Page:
Array variables:

• If the array is a local variable(method):

• NI: does not have any value, not even null (so if you compare to null, it gives an error)

• If the array is an instance variable(object):

• NI: It would point to null if it is not initialized(it is an object).

• IV: If the array has been initialized but its cells/contents have not been. The values of the cells will always(in local/instance arrays) be initialized to its default value(see previous table).

Primitive variables and objects:

• If the primitive/object is a local variable(method):

• NI: do not have any value, not even null (so if you compare to null, it gives an error)

• If the primitive/object is an instance variable(object):

• NI: It would point to null if it is not initialized(if it is an object) and to its default value(if it is a primitive).

Wrappers:

 Primitive Wrapper Class Constructor arguments boolean Boolean boolean or String byte Byte byte or String char Character char double Double double or String flat Float float,double or String int Integer int or String long Long long or String short Short short or String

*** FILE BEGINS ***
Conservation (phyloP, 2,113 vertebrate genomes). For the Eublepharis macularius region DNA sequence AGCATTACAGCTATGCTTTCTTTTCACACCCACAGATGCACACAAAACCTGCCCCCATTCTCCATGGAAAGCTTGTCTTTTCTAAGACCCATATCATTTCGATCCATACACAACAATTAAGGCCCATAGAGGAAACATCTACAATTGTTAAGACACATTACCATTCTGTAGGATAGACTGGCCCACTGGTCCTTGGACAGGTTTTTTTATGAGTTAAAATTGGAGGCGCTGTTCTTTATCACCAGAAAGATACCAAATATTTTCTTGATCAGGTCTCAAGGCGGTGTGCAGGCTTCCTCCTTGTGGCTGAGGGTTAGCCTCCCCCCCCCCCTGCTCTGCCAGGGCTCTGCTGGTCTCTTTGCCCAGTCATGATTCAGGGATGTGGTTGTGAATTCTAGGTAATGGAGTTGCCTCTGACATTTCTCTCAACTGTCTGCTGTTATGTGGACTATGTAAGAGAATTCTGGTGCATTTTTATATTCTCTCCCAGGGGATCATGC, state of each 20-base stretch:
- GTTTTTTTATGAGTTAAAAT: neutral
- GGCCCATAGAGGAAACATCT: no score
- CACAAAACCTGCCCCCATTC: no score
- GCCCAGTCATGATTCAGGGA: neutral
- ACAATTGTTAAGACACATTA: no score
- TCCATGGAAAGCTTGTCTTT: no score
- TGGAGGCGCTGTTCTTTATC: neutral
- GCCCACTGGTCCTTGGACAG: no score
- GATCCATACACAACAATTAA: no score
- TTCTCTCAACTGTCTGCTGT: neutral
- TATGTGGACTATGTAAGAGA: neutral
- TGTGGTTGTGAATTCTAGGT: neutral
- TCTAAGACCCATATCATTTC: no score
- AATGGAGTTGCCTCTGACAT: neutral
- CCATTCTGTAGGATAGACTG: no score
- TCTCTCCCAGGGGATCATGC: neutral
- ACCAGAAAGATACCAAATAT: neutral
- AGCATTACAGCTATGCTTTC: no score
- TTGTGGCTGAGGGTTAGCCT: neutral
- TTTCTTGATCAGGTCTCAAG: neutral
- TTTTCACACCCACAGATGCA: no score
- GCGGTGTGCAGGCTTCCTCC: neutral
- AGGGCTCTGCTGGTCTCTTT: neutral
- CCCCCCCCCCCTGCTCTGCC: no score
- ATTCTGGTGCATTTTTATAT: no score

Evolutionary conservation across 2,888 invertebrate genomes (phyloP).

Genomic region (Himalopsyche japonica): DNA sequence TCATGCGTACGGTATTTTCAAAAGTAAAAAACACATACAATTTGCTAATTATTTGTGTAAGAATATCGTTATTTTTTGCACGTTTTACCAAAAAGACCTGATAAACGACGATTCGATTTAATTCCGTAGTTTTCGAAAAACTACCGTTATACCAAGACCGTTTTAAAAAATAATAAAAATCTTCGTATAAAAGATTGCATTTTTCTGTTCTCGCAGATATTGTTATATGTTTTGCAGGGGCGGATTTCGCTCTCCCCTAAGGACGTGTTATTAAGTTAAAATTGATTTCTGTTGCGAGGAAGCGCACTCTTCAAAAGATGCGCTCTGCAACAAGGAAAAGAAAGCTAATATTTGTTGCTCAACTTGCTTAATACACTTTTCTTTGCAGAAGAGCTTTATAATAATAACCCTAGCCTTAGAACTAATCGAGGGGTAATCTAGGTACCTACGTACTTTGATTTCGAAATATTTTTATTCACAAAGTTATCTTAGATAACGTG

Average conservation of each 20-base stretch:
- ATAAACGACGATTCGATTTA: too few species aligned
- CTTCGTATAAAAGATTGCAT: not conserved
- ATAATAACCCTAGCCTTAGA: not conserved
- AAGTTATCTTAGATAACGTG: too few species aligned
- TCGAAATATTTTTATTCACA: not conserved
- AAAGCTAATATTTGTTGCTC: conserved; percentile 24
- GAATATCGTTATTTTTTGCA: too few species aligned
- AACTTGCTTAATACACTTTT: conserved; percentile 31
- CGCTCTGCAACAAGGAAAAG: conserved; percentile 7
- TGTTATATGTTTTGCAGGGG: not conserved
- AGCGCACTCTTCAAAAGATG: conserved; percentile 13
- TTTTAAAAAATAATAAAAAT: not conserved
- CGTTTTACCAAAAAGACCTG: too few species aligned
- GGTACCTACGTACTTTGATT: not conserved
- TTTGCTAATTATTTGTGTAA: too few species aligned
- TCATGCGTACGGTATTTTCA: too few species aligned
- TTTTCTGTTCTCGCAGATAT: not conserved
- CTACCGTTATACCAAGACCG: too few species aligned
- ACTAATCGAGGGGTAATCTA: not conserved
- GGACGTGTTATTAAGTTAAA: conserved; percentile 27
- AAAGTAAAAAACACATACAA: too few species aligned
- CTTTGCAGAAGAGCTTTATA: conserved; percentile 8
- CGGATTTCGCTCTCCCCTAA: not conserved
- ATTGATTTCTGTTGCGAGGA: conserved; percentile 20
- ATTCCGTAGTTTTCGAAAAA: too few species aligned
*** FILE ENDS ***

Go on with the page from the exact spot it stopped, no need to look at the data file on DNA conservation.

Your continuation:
Method (s – static, n = NFE exception) Boolean Byte Character Double Float Integer Long Short ByteValue X X X X X X DoubleValue X X X X X X FloatValue X X X X X X IntValue X X X X X X LongValue X X X X X X ShortValue X X X X X X ParseXxx (s,n) x X X X X X ParseXxx (with radix) (s,n) X X X X ValueOf (s,n) S X X X X X X ValueOf (with radix) (s,n) X X X X toString X X X X X X X X ToString (primitive) (s) X X X X X X X X toString (primitive,radix) (s) X X

Essential method signatures for Wrapper conversion: